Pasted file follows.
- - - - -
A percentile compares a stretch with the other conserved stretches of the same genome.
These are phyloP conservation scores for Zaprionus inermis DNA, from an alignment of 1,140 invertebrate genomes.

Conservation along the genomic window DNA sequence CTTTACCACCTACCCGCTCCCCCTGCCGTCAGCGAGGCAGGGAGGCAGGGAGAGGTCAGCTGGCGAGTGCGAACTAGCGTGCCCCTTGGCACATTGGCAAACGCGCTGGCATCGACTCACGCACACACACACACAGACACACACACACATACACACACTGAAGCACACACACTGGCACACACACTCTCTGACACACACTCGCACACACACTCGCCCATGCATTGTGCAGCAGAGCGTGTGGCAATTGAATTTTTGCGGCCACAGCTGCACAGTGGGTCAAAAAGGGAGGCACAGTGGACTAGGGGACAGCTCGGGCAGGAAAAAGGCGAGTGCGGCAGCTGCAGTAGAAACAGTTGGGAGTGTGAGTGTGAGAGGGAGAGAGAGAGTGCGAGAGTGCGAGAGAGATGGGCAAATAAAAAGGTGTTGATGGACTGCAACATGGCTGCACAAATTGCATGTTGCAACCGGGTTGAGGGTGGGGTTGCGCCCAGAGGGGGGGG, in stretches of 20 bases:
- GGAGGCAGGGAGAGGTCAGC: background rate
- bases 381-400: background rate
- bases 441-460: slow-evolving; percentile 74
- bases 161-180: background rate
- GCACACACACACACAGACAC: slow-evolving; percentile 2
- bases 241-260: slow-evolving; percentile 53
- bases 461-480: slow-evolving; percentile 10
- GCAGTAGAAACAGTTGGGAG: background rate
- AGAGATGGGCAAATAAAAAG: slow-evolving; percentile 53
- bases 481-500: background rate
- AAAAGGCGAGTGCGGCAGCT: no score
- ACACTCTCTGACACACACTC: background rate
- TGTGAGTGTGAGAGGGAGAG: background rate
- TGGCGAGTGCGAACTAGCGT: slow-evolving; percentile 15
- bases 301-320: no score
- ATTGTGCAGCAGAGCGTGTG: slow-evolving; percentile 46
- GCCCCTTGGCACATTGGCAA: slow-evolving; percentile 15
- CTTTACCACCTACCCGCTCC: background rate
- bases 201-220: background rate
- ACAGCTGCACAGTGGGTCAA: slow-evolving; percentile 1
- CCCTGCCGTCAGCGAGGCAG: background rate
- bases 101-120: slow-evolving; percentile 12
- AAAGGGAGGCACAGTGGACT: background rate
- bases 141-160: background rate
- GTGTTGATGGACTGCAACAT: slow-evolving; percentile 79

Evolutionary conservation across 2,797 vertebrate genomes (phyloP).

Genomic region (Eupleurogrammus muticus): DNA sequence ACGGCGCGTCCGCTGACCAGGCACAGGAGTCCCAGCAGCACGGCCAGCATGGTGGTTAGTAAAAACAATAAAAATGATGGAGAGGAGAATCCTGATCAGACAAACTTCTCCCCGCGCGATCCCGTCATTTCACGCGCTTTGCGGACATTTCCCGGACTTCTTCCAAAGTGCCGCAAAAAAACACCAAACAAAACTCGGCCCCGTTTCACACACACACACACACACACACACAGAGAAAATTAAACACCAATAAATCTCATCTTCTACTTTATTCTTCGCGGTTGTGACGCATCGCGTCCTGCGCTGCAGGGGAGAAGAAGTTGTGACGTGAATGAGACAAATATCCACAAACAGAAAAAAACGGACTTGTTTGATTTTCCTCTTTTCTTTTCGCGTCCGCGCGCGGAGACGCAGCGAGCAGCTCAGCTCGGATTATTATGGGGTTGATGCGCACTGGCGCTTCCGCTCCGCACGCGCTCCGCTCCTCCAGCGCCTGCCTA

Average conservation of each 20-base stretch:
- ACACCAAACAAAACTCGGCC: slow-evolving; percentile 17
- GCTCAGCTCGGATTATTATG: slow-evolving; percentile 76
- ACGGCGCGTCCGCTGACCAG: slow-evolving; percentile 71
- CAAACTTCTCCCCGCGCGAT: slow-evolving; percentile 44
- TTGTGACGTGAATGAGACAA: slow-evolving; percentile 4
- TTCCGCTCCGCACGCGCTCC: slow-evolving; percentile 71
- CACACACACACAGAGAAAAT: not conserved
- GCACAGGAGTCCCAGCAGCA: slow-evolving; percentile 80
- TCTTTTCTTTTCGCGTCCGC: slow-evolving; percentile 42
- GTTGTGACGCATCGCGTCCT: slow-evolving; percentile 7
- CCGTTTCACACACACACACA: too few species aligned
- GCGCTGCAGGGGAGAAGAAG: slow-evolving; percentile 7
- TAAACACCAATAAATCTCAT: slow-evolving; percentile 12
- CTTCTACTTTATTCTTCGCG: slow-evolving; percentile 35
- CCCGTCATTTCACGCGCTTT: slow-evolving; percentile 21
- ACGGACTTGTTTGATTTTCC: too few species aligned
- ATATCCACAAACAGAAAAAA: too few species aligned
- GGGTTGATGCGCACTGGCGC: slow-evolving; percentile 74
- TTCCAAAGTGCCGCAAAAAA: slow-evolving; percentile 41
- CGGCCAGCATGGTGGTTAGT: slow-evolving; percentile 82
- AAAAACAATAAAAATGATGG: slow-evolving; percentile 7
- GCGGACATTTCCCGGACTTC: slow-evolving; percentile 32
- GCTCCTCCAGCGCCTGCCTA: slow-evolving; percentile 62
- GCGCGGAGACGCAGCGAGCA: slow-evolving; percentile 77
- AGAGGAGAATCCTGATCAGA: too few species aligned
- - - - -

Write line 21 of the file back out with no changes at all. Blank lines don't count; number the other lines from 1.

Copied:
- CTTTACCACCTACCCGCTCC: background rate